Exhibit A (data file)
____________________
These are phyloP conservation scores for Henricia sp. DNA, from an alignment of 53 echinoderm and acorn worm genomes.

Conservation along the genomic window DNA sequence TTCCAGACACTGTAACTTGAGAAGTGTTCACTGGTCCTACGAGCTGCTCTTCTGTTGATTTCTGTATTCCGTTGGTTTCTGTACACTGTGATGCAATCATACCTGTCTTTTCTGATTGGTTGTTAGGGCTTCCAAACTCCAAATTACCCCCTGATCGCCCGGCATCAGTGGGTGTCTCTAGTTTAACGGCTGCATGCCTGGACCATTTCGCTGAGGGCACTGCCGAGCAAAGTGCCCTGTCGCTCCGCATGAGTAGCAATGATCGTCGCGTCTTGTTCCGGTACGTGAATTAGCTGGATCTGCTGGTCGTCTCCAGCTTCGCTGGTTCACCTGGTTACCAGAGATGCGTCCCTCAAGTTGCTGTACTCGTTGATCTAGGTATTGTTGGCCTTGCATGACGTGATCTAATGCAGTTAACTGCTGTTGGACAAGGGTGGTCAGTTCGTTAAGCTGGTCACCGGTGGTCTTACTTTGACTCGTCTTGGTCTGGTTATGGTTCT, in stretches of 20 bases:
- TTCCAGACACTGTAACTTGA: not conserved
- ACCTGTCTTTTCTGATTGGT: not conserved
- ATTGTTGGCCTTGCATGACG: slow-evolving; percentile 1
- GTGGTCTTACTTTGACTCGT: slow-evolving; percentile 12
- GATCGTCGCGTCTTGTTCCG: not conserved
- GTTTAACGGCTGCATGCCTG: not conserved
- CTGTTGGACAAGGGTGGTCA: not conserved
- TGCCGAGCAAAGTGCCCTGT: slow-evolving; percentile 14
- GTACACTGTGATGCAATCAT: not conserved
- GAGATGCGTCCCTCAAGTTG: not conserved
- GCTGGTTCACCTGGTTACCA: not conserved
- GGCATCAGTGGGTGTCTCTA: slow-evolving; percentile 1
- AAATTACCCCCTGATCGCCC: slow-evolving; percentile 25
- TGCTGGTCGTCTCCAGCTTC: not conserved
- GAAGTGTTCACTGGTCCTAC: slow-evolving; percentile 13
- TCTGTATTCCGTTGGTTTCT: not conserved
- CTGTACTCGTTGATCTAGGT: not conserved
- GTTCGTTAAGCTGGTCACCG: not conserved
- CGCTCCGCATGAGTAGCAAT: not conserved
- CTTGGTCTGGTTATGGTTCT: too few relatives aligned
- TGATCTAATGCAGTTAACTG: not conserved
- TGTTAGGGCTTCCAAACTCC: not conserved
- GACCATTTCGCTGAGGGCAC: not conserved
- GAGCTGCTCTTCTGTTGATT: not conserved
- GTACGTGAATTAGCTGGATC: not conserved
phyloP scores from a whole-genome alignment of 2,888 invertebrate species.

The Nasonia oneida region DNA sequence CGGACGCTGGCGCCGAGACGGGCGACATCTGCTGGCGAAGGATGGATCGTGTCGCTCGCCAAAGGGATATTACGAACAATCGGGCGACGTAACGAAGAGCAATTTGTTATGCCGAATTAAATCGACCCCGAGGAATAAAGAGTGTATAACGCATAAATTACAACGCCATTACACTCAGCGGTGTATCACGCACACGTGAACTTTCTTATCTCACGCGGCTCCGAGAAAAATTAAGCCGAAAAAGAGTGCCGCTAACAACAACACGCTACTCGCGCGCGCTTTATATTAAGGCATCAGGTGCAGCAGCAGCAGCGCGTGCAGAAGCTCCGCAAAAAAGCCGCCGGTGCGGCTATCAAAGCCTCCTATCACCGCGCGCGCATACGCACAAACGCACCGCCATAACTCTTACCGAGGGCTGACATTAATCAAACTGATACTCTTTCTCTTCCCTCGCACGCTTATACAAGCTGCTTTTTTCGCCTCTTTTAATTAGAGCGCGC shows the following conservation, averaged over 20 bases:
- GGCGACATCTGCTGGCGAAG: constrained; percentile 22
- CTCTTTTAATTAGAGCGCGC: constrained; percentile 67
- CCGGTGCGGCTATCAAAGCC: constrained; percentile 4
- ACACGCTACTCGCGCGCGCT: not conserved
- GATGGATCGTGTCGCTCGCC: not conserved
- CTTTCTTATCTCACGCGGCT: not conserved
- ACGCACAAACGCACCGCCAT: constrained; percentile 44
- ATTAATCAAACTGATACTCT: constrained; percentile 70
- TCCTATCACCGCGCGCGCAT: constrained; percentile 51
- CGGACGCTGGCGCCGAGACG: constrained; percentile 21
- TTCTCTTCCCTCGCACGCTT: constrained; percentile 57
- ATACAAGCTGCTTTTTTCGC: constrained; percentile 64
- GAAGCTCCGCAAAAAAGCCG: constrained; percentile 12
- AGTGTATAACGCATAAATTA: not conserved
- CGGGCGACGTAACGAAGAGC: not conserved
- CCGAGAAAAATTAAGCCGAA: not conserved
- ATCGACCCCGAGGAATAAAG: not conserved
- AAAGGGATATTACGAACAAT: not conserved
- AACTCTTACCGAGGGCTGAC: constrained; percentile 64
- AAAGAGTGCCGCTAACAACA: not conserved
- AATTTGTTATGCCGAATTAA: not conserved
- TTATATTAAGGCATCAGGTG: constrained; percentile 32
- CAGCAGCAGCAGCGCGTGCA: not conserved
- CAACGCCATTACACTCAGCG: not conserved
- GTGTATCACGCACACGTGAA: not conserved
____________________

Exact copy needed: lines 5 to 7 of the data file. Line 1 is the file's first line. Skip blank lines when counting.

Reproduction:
- ATTGTTGGCCTTGCATGACG: slow-evolving; percentile 1
- GTGGTCTTACTTTGACTCGT: slow-evolving; percentile 12
- GATCGTCGCGTCTTGTTCCG: not conserved